I recently re-read an article in the Harvard Business Review about how to incorporate “everyday innovation” into business to help reach consumers and decrease bottlenecks.
It got me thinking about the concept of innovation and how unapproachable it felt, at times, as a dental practice owner.
I was so busy working in my practice that the concept of working on my practice felt overwhelming at times. But no matter how overwhelming it felt, I also never lost sight of its importance and what it meant to leadership.
Innovation Does Not Have to Be Huge to Be Impactful
In this article, Scott Anthony, the co-author of Eat, Sleep, Innovate, says:
“Innovation doesn’t have to land in the headlines to have an impact. Everyday innovation can be critical to long-term business success.”
That is a stunning concept; innovation does not have to be huge to be impactful.
And, as dentists, a piece of our innovation is creating a culture in which our team feels empowered to innovate.
It is not squarely on our shoulders to be the source of our innovation and practice development. It does, however, fall in our scope to build the foundation upon which our team is inspired and equipped to innovate.
How To Build This Culture In Your Team
There are some important ways to build this into the fabric of our organizational culture.
1. Embrace Failure
Think of the last time you tried something new.
I will bet there was a learning curve, some mistakes that encouraged that learning, and a little bit of self-doubt.
I will bet that it was not easy or very smooth.
There is always some imperfection when it comes to innovation because research has definitively shown us that learning cannot happen outside of your comfort zone.
2. Be Willing To Pivot
When you or your team innovate, pivoting is a necessary step.
So your job as a leader is to create a safe playground for innovation … and a critical piece of that is normalizing failure.
I often tell my students that the path to success is littered with moments of failure. You have to get through failure to get to success. Rinse and repeat.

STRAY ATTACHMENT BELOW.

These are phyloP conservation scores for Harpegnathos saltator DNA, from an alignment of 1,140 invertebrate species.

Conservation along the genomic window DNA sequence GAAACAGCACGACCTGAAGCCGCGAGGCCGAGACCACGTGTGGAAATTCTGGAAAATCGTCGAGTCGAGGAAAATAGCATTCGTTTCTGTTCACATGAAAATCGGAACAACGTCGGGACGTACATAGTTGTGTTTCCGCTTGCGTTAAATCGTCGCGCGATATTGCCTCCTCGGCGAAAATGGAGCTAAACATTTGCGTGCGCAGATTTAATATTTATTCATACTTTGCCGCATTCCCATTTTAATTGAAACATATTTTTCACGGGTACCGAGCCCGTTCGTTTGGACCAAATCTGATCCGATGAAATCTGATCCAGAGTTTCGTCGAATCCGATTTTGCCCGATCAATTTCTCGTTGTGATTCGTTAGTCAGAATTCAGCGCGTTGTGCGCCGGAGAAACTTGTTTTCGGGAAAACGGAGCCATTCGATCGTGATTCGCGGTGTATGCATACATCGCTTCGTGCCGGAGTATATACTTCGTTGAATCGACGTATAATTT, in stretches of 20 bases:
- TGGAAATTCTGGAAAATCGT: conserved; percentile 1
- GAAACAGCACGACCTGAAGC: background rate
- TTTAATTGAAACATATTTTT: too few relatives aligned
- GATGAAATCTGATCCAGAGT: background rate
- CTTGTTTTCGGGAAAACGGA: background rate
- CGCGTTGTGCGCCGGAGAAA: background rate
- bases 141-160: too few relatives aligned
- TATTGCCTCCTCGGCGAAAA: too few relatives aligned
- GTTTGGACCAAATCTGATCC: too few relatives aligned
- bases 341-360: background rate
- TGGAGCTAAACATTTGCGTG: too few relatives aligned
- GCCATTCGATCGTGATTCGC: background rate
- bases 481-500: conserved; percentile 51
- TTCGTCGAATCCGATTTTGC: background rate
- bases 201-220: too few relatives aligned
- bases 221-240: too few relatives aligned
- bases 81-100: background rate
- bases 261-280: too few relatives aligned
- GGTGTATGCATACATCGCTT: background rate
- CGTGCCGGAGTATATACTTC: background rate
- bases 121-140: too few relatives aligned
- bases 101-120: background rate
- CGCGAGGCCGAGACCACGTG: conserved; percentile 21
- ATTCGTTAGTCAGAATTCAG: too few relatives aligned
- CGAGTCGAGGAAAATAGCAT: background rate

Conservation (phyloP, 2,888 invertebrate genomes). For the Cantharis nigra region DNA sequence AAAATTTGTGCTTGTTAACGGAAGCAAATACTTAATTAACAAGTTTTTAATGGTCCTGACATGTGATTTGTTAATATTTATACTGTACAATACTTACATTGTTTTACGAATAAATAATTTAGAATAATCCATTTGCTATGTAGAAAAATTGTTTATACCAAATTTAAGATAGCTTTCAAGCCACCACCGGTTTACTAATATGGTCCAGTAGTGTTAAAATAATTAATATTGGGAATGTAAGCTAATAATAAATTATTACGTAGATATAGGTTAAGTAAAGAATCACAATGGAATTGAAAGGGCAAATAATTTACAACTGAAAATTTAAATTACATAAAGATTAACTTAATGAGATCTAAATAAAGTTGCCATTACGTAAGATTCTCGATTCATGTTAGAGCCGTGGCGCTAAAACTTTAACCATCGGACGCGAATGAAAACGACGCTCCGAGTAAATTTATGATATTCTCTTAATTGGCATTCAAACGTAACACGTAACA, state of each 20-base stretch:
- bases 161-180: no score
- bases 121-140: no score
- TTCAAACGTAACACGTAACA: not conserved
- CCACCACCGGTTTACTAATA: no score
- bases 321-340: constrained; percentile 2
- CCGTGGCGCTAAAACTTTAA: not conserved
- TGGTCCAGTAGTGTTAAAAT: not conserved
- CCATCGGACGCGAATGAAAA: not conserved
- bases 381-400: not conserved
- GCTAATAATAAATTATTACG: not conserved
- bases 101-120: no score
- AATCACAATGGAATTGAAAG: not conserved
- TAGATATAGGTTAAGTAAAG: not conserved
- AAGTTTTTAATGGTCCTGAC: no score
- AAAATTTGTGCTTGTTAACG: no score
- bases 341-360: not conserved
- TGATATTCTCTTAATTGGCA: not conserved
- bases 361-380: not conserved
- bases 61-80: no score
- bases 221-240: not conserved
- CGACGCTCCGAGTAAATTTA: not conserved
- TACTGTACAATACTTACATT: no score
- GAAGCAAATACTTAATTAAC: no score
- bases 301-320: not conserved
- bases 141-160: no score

3. Celebrate Failure
So how does a culture weave failure into who they are? Is this even something I want to do in my practice? Isn’t failing bad?
Carly Zakin and Danielle Weisberg, the founders of The Skimm, had a tradition they created in their start-up. They bought a hard hat from a construction depot and labeled it the Fail-So-Hard-Hat.
As two former news producers, their mission was to change the accessibility and integration of media consumption for the average American and their concept was innovative.
They knew they needed to create a team of everyday innovators to make their company what it is today (with 7 million subscribers and growing). And they recognized innovation does not happen without failure.
So, at every Friday team meeting, the Fail-So-Hard-Hat became a coveted prize. Any team member who had tried something new, big, and exciting and had encountered failure would win.
They got to keep the hat on their desk for the remainder of the week, a visual (and very bright orange) reminder of how important it was to step outside of your comfort zone.
Failure, and, by an extent, resiliency and trying again, became celebrated pieces of their culture.
Embrace Failure to Encourage Growth
In our dental practices, if we find ways to name failure without judgment, to separate failure from the worth, success, and value of our team, we will then be able to create a culture of innovation.
If we open our arms and embrace that turbulent and imperfect start, and recognize that it is just that, a start, then we will unlock the next level of innovation in our practice and in our leadership.
Note: Photo by Tomasz Stasiuk